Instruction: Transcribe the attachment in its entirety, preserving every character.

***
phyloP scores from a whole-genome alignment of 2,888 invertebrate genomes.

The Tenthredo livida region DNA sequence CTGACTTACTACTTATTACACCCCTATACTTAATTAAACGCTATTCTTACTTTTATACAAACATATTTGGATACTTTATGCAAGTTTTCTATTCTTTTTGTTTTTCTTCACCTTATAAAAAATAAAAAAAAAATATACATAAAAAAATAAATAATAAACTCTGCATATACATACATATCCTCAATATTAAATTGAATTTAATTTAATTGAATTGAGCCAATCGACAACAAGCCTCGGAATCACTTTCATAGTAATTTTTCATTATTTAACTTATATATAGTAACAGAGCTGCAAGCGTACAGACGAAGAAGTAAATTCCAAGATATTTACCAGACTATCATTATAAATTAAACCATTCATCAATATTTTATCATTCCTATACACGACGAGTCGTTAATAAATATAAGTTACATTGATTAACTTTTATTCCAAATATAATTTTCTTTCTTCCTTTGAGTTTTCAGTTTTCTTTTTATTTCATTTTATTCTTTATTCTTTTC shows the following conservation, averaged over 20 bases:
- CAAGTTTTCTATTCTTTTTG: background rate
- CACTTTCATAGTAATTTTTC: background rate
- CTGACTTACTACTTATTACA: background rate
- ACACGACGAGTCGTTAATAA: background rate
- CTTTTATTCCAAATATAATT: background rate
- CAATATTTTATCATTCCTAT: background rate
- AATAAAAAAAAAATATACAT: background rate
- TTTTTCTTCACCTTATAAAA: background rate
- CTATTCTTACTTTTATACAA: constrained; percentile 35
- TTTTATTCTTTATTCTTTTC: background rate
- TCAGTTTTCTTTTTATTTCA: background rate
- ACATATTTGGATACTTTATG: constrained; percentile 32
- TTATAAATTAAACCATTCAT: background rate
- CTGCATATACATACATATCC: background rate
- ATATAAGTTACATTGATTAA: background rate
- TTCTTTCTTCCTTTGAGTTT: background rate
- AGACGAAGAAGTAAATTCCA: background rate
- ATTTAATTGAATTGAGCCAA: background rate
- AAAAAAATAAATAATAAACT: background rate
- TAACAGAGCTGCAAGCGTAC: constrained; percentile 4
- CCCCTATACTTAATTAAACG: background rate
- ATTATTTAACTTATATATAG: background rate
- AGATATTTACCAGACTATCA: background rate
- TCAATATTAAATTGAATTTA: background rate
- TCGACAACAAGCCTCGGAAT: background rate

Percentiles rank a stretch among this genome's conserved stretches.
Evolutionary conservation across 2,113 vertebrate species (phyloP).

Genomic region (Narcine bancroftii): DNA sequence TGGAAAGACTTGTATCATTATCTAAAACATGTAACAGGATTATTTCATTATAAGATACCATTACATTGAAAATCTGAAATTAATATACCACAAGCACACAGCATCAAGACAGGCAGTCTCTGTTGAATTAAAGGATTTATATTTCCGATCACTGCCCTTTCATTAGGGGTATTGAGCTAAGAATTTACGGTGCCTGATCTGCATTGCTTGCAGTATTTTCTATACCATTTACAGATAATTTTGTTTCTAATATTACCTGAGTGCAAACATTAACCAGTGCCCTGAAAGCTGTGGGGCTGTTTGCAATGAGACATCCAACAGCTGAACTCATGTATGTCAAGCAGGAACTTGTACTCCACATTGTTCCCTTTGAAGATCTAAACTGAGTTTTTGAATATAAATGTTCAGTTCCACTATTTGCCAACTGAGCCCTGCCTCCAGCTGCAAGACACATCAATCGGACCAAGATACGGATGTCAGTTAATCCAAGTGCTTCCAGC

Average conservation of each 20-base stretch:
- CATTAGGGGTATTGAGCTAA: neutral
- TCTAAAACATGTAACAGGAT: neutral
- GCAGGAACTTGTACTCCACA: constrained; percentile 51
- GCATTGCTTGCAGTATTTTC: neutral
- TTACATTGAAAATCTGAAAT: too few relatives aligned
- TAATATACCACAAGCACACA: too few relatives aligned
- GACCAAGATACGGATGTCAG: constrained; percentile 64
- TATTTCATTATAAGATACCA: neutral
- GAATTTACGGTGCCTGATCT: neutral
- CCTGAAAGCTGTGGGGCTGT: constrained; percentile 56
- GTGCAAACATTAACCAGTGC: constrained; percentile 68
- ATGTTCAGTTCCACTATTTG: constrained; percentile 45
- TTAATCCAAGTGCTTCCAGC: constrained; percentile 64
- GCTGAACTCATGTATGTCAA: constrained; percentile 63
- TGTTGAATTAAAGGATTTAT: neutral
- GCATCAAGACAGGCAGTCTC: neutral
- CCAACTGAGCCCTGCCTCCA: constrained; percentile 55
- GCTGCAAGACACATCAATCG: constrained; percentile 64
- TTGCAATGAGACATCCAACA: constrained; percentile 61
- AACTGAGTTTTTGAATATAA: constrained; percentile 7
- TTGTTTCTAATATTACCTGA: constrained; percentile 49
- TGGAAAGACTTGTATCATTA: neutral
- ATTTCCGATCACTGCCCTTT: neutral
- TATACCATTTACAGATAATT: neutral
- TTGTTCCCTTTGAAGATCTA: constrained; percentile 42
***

phyloP scores from a whole-genome alignment of 2,888 invertebrate genomes.

The Tenthredo livida region DNA sequence CTGACTTACTACTTATTACACCCCTATACTTAATTAAACGCTATTCTTACTTTTATACAAACATATTTGGATACTTTATGCAAGTTTTCTATTCTTTTTGTTTTTCTTCACCTTATAAAAAATAAAAAAAAAATATACATAAAAAAATAAATAATAAACTCTGCATATACATACATATCCTCAATATTAAATTGAATTTAATTTAATTGAATTGAGCCAATCGACAACAAGCCTCGGAATCACTTTCATAGTAATTTTTCATTATTTAACTTATATATAGTAACAGAGCTGCAAGCGTACAGACGAAGAAGTAAATTCCAAGATATTTACCAGACTATCATTATAAATTAAACCATTCATCAATATTTTATCATTCCTATACACGACGAGTCGTTAATAAATATAAGTTACATTGATTAACTTTTATTCCAAATATAATTTTCTTTCTTCCTTTGAGTTTTCAGTTTTCTTTTTATTTCATTTTATTCTTTATTCTTTTC shows the following conservation, averaged over 20 bases:
- CAAGTTTTCTATTCTTTTTG: background rate
- CACTTTCATAGTAATTTTTC: background rate
- CTGACTTACTACTTATTACA: background rate
- ACACGACGAGTCGTTAATAA: background rate
- CTTTTATTCCAAATATAATT: background rate
- CAATATTTTATCATTCCTAT: background rate
- AATAAAAAAAAAATATACAT: background rate
- TTTTTCTTCACCTTATAAAA: background rate
- CTATTCTTACTTTTATACAA: constrained; percentile 35
- TTTTATTCTTTATTCTTTTC: background rate
- TCAGTTTTCTTTTTATTTCA: background rate
- ACATATTTGGATACTTTATG: constrained; percentile 32
- TTATAAATTAAACCATTCAT: background rate
- CTGCATATACATACATATCC: background rate
- ATATAAGTTACATTGATTAA: background rate
- TTCTTTCTTCCTTTGAGTTT: background rate
- AGACGAAGAAGTAAATTCCA: background rate
- ATTTAATTGAATTGAGCCAA: background rate
- AAAAAAATAAATAATAAACT: background rate
- TAACAGAGCTGCAAGCGTAC: constrained; percentile 4
- CCCCTATACTTAATTAAACG: background rate
- ATTATTTAACTTATATATAG: background rate
- AGATATTTACCAGACTATCA: background rate
- TCAATATTAAATTGAATTTA: background rate
- TCGACAACAAGCCTCGGAAT: background rate

Percentiles rank a stretch among this genome's conserved stretches.
Evolutionary conservation across 2,113 vertebrate species (phyloP).

Genomic region (Narcine bancroftii): DNA sequence TGGAAAGACTTGTATCATTATCTAAAACATGTAACAGGATTATTTCATTATAAGATACCATTACATTGAAAATCTGAAATTAATATACCACAAGCACACAGCATCAAGACAGGCAGTCTCTGTTGAATTAAAGGATTTATATTTCCGATCACTGCCCTTTCATTAGGGGTATTGAGCTAAGAATTTACGGTGCCTGATCTGCATTGCTTGCAGTATTTTCTATACCATTTACAGATAATTTTGTTTCTAATATTACCTGAGTGCAAACATTAACCAGTGCCCTGAAAGCTGTGGGGCTGTTTGCAATGAGACATCCAACAGCTGAACTCATGTATGTCAAGCAGGAACTTGTACTCCACATTGTTCCCTTTGAAGATCTAAACTGAGTTTTTGAATATAAATGTTCAGTTCCACTATTTGCCAACTGAGCCCTGCCTCCAGCTGCAAGACACATCAATCGGACCAAGATACGGATGTCAGTTAATCCAAGTGCTTCCAGC

Average conservation of each 20-base stretch:
- CATTAGGGGTATTGAGCTAA: neutral
- TCTAAAACATGTAACAGGAT: neutral
- GCAGGAACTTGTACTCCACA: constrained; percentile 51
- GCATTGCTTGCAGTATTTTC: neutral
- TTACATTGAAAATCTGAAAT: too few relatives aligned
- TAATATACCACAAGCACACA: too few relatives aligned
- GACCAAGATACGGATGTCAG: constrained; percentile 64
- TATTTCATTATAAGATACCA: neutral
- GAATTTACGGTGCCTGATCT: neutral
- CCTGAAAGCTGTGGGGCTGT: constrained; percentile 56
- GTGCAAACATTAACCAGTGC: constrained; percentile 68
- ATGTTCAGTTCCACTATTTG: constrained; percentile 45
- TTAATCCAAGTGCTTCCAGC: constrained; percentile 64
- GCTGAACTCATGTATGTCAA: constrained; percentile 63
- TGTTGAATTAAAGGATTTAT: neutral
- GCATCAAGACAGGCAGTCTC: neutral
- CCAACTGAGCCCTGCCTCCA: constrained; percentile 55
- GCTGCAAGACACATCAATCG: constrained; percentile 64
- TTGCAATGAGACATCCAACA: constrained; percentile 61
- AACTGAGTTTTTGAATATAA: constrained; percentile 7
- TTGTTTCTAATATTACCTGA: constrained; percentile 49
- TGGAAAGACTTGTATCATTA: neutral
- ATTTCCGATCACTGCCCTTT: neutral
- TATACCATTTACAGATAATT: neutral
- TTGTTCCCTTTGAAGATCTA: constrained; percentile 42